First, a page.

## Climbing: Forces on anchors

2014-05-19

A climbing physics lesson!

When I first started climbing I had to find some way to make it geeky, and what followed was this graph: In the diagram on top, the anchors could be bolts, or trees that the ropes are connected to. The load (the climber), is connected to the ropes.

In the graph below, we see what the forces on the anchors depend on the angle between them. If the angle is 0, the load is evenly distributed between the anchors with 50% on each. So ideally, you would want the anchors close together. However, the criteria for this to work is that the system is equalized, that is, both anchors should take an equal amount of weight. That is hard to do when the angle is 0. Somewhere in between 0 and 120 degrees seems to be the best.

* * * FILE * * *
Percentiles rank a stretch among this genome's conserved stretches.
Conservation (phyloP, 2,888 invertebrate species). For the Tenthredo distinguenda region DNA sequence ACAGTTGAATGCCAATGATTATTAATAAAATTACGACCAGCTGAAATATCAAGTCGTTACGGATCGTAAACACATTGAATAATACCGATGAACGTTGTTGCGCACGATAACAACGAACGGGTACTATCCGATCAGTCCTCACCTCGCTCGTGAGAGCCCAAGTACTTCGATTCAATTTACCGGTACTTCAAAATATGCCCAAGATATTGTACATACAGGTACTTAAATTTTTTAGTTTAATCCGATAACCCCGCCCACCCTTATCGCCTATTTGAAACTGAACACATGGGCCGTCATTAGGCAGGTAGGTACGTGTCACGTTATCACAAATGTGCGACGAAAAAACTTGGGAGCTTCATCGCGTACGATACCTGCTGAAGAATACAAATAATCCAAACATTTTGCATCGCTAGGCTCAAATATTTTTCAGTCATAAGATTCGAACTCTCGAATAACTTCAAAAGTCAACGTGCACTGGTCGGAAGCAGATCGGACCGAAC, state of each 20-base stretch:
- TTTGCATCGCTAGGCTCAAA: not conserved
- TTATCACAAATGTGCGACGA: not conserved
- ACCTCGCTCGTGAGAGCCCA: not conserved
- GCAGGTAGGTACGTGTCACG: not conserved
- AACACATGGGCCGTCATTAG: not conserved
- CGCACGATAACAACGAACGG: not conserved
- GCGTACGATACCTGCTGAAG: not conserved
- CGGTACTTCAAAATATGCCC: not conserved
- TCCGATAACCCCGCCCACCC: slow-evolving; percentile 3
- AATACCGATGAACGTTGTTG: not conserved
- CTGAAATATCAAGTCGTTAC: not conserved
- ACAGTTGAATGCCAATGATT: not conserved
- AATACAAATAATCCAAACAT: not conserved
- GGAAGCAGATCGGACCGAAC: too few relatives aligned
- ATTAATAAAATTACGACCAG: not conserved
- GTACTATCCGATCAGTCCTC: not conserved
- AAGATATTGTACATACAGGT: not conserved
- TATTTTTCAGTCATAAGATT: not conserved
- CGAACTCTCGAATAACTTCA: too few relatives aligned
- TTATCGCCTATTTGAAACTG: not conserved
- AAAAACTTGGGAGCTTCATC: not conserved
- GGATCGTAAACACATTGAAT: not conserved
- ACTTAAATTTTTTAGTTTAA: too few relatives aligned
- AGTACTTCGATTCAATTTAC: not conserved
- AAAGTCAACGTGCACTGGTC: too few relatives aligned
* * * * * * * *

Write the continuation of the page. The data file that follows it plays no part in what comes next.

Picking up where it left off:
It's interesting to note that if the angle is too great, the force on each anchor will actually be larger than 100%. It would actually be less stressful if only one anchor was used.

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